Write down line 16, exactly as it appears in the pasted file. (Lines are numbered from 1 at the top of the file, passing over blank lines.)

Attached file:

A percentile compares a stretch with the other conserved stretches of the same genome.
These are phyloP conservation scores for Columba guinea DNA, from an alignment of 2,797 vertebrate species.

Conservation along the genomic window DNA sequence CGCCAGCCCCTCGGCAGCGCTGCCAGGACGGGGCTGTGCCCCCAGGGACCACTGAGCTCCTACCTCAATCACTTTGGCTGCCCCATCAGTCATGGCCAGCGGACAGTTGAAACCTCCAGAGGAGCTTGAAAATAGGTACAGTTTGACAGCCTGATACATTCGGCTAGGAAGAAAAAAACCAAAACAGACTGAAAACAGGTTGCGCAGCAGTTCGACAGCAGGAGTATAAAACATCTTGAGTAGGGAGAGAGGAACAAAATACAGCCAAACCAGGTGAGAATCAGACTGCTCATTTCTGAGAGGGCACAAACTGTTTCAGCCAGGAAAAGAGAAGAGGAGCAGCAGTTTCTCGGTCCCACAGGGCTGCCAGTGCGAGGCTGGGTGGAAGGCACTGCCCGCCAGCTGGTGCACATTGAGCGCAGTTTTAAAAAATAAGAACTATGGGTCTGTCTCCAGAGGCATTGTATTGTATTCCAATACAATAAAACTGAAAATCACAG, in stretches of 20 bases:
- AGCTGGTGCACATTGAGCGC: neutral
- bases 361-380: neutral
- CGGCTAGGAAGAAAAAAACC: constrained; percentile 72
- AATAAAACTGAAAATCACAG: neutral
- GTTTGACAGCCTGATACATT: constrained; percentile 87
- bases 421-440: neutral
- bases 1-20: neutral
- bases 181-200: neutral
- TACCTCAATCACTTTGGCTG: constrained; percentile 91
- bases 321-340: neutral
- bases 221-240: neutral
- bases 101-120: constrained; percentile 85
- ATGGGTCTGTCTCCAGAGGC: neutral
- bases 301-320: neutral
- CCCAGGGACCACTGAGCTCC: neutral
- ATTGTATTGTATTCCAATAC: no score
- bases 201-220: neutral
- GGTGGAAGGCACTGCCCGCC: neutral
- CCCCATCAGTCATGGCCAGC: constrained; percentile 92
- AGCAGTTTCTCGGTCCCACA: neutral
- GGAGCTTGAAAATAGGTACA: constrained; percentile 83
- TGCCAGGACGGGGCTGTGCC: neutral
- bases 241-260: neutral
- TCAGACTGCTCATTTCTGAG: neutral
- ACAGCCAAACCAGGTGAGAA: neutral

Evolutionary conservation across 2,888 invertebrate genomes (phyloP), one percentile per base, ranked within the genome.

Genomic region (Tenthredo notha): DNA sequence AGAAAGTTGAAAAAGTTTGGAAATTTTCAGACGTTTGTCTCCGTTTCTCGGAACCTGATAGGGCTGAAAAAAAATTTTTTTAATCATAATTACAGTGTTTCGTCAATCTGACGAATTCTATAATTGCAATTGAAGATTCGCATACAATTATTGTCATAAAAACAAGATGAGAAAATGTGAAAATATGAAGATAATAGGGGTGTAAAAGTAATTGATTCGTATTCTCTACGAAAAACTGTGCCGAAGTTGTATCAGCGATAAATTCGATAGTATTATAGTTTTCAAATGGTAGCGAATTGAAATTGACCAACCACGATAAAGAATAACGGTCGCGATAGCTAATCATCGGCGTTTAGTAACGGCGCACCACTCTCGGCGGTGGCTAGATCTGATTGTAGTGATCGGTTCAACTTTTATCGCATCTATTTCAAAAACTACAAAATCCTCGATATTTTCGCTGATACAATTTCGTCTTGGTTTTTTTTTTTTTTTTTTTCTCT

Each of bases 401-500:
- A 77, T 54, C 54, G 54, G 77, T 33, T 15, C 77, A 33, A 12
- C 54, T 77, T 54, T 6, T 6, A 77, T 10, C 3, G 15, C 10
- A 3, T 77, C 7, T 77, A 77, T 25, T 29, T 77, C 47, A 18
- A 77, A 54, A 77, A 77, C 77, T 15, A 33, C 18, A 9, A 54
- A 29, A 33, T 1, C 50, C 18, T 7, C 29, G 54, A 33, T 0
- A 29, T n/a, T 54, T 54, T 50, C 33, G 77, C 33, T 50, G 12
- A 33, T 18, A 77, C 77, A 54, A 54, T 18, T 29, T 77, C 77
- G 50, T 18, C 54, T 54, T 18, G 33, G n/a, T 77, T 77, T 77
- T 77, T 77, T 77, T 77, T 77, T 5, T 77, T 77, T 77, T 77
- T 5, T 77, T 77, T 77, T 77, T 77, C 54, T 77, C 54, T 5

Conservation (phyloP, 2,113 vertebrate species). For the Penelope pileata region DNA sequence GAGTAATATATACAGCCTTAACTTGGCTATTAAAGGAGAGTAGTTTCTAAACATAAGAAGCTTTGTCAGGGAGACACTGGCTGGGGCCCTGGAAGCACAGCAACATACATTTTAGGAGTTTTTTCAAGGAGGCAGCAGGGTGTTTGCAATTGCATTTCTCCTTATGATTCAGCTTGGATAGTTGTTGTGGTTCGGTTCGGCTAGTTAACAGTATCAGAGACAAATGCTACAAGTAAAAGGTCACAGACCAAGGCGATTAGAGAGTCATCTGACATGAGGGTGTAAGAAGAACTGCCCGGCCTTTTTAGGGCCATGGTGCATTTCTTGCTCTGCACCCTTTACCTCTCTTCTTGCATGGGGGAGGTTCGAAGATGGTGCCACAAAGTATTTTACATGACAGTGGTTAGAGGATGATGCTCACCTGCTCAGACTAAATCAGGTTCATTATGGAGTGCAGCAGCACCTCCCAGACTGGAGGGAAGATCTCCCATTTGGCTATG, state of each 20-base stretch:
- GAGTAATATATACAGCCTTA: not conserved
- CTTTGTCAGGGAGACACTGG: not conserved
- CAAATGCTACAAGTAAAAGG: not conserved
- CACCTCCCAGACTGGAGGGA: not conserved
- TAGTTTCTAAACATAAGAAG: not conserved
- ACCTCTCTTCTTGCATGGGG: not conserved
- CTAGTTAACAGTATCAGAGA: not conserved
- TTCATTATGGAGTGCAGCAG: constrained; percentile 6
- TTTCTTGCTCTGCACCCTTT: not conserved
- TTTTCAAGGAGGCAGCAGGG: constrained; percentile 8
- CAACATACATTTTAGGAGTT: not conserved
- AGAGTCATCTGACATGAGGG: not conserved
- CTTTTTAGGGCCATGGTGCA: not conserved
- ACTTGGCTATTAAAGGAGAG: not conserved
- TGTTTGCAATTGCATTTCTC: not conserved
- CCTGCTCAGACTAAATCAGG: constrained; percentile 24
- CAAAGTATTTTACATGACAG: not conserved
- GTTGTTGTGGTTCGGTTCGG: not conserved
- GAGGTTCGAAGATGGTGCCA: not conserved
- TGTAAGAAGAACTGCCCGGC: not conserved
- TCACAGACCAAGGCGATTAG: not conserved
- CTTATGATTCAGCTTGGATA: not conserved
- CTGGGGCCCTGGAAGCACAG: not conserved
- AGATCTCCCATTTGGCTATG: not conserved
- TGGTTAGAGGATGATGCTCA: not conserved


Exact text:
- ATGGGTCTGTCTCCAGAGGC: neutral